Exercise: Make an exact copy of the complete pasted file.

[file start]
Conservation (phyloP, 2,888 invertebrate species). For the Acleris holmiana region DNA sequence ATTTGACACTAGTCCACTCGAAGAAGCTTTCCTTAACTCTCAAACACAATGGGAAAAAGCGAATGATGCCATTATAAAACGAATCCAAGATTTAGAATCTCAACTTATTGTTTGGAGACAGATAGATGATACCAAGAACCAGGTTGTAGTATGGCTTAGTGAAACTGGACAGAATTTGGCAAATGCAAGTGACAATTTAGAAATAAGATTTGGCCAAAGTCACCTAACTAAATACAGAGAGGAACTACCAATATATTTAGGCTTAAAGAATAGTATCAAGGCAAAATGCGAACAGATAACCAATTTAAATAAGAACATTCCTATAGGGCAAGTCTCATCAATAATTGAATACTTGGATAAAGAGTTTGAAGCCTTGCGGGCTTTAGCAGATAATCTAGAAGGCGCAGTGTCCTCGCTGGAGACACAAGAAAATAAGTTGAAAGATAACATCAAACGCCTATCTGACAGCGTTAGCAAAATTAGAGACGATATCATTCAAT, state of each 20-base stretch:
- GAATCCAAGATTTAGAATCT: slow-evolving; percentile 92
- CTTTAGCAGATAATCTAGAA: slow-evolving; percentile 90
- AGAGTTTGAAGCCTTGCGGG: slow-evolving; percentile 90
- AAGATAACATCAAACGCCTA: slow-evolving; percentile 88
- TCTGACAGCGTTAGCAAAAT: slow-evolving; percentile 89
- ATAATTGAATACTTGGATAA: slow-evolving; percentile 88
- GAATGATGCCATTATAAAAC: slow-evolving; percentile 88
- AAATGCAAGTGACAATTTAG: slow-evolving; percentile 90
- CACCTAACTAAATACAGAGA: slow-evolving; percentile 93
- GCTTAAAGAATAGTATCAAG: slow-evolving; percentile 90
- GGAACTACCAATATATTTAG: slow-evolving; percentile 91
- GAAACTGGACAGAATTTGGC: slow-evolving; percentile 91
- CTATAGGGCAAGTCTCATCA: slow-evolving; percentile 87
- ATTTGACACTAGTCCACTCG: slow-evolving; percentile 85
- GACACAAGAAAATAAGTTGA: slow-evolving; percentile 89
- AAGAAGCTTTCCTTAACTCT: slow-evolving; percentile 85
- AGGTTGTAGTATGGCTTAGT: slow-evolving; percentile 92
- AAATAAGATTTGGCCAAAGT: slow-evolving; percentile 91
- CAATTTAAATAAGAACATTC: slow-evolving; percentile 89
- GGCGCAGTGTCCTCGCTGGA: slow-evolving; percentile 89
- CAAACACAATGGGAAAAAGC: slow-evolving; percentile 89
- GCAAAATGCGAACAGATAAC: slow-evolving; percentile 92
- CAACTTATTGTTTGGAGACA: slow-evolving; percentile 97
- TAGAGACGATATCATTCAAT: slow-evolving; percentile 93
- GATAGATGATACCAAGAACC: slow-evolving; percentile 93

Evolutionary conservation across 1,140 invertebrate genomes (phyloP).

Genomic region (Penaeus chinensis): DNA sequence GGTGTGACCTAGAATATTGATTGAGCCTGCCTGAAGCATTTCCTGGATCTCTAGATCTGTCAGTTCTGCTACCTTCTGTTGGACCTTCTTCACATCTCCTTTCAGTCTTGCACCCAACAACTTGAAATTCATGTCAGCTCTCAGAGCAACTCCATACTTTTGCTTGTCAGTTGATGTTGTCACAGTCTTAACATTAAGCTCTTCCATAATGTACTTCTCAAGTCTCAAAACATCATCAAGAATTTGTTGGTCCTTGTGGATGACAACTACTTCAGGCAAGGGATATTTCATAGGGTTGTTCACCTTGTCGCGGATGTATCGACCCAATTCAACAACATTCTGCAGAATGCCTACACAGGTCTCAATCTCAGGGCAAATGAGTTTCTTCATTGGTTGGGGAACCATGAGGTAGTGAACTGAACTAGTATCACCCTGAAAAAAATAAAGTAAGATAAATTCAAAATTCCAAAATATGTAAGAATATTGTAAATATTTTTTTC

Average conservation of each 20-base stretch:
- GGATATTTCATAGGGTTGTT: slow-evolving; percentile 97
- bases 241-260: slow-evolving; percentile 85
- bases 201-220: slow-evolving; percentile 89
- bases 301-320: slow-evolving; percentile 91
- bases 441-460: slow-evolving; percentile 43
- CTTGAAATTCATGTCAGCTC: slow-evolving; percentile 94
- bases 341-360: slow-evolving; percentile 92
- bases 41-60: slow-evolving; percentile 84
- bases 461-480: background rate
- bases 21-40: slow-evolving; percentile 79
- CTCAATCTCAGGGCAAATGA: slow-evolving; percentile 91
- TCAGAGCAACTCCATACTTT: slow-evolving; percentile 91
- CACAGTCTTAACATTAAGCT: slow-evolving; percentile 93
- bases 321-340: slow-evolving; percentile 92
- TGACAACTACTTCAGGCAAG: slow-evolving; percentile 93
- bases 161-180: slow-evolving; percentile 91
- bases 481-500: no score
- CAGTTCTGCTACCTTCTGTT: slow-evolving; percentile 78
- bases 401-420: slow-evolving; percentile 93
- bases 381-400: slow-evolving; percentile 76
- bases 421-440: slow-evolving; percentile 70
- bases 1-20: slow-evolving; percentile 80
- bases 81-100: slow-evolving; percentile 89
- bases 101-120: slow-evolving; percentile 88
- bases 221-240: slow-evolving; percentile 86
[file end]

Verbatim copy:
Conservation (phyloP, 2,888 invertebrate species). For the Acleris holmiana region DNA sequence ATTTGACACTAGTCCACTCGAAGAAGCTTTCCTTAACTCTCAAACACAATGGGAAAAAGCGAATGATGCCATTATAAAACGAATCCAAGATTTAGAATCTCAACTTATTGTTTGGAGACAGATAGATGATACCAAGAACCAGGTTGTAGTATGGCTTAGTGAAACTGGACAGAATTTGGCAAATGCAAGTGACAATTTAGAAATAAGATTTGGCCAAAGTCACCTAACTAAATACAGAGAGGAACTACCAATATATTTAGGCTTAAAGAATAGTATCAAGGCAAAATGCGAACAGATAACCAATTTAAATAAGAACATTCCTATAGGGCAAGTCTCATCAATAATTGAATACTTGGATAAAGAGTTTGAAGCCTTGCGGGCTTTAGCAGATAATCTAGAAGGCGCAGTGTCCTCGCTGGAGACACAAGAAAATAAGTTGAAAGATAACATCAAACGCCTATCTGACAGCGTTAGCAAAATTAGAGACGATATCATTCAAT, state of each 20-base stretch:
- GAATCCAAGATTTAGAATCT: slow-evolving; percentile 92
- CTTTAGCAGATAATCTAGAA: slow-evolving; percentile 90
- AGAGTTTGAAGCCTTGCGGG: slow-evolving; percentile 90
- AAGATAACATCAAACGCCTA: slow-evolving; percentile 88
- TCTGACAGCGTTAGCAAAAT: slow-evolving; percentile 89
- ATAATTGAATACTTGGATAA: slow-evolving; percentile 88
- GAATGATGCCATTATAAAAC: slow-evolving; percentile 88
- AAATGCAAGTGACAATTTAG: slow-evolving; percentile 90
- CACCTAACTAAATACAGAGA: slow-evolving; percentile 93
- GCTTAAAGAATAGTATCAAG: slow-evolving; percentile 90
- GGAACTACCAATATATTTAG: slow-evolving; percentile 91
- GAAACTGGACAGAATTTGGC: slow-evolving; percentile 91
- CTATAGGGCAAGTCTCATCA: slow-evolving; percentile 87
- ATTTGACACTAGTCCACTCG: slow-evolving; percentile 85
- GACACAAGAAAATAAGTTGA: slow-evolving; percentile 89
- AAGAAGCTTTCCTTAACTCT: slow-evolving; percentile 85
- AGGTTGTAGTATGGCTTAGT: slow-evolving; percentile 92
- AAATAAGATTTGGCCAAAGT: slow-evolving; percentile 91
- CAATTTAAATAAGAACATTC: slow-evolving; percentile 89
- GGCGCAGTGTCCTCGCTGGA: slow-evolving; percentile 89
- CAAACACAATGGGAAAAAGC: slow-evolving; percentile 89
- GCAAAATGCGAACAGATAAC: slow-evolving; percentile 92
- CAACTTATTGTTTGGAGACA: slow-evolving; percentile 97
- TAGAGACGATATCATTCAAT: slow-evolving; percentile 93
- GATAGATGATACCAAGAACC: slow-evolving; percentile 93

Evolutionary conservation across 1,140 invertebrate genomes (phyloP).

Genomic region (Penaeus chinensis): DNA sequence GGTGTGACCTAGAATATTGATTGAGCCTGCCTGAAGCATTTCCTGGATCTCTAGATCTGTCAGTTCTGCTACCTTCTGTTGGACCTTCTTCACATCTCCTTTCAGTCTTGCACCCAACAACTTGAAATTCATGTCAGCTCTCAGAGCAACTCCATACTTTTGCTTGTCAGTTGATGTTGTCACAGTCTTAACATTAAGCTCTTCCATAATGTACTTCTCAAGTCTCAAAACATCATCAAGAATTTGTTGGTCCTTGTGGATGACAACTACTTCAGGCAAGGGATATTTCATAGGGTTGTTCACCTTGTCGCGGATGTATCGACCCAATTCAACAACATTCTGCAGAATGCCTACACAGGTCTCAATCTCAGGGCAAATGAGTTTCTTCATTGGTTGGGGAACCATGAGGTAGTGAACTGAACTAGTATCACCCTGAAAAAAATAAAGTAAGATAAATTCAAAATTCCAAAATATGTAAGAATATTGTAAATATTTTTTTC

Average conservation of each 20-base stretch:
- GGATATTTCATAGGGTTGTT: slow-evolving; percentile 97
- bases 241-260: slow-evolving; percentile 85
- bases 201-220: slow-evolving; percentile 89
- bases 301-320: slow-evolving; percentile 91
- bases 441-460: slow-evolving; percentile 43
- CTTGAAATTCATGTCAGCTC: slow-evolving; percentile 94
- bases 341-360: slow-evolving; percentile 92
- bases 41-60: slow-evolving; percentile 84
- bases 461-480: background rate
- bases 21-40: slow-evolving; percentile 79
- CTCAATCTCAGGGCAAATGA: slow-evolving; percentile 91
- TCAGAGCAACTCCATACTTT: slow-evolving; percentile 91
- CACAGTCTTAACATTAAGCT: slow-evolving; percentile 93
- bases 321-340: slow-evolving; percentile 92
- TGACAACTACTTCAGGCAAG: slow-evolving; percentile 93
- bases 161-180: slow-evolving; percentile 91
- bases 481-500: no score
- CAGTTCTGCTACCTTCTGTT: slow-evolving; percentile 78
- bases 401-420: slow-evolving; percentile 93
- bases 381-400: slow-evolving; percentile 76
- bases 421-440: slow-evolving; percentile 70
- bases 1-20: slow-evolving; percentile 80
- bases 81-100: slow-evolving; percentile 89
- bases 101-120: slow-evolving; percentile 88
- bases 221-240: slow-evolving; percentile 86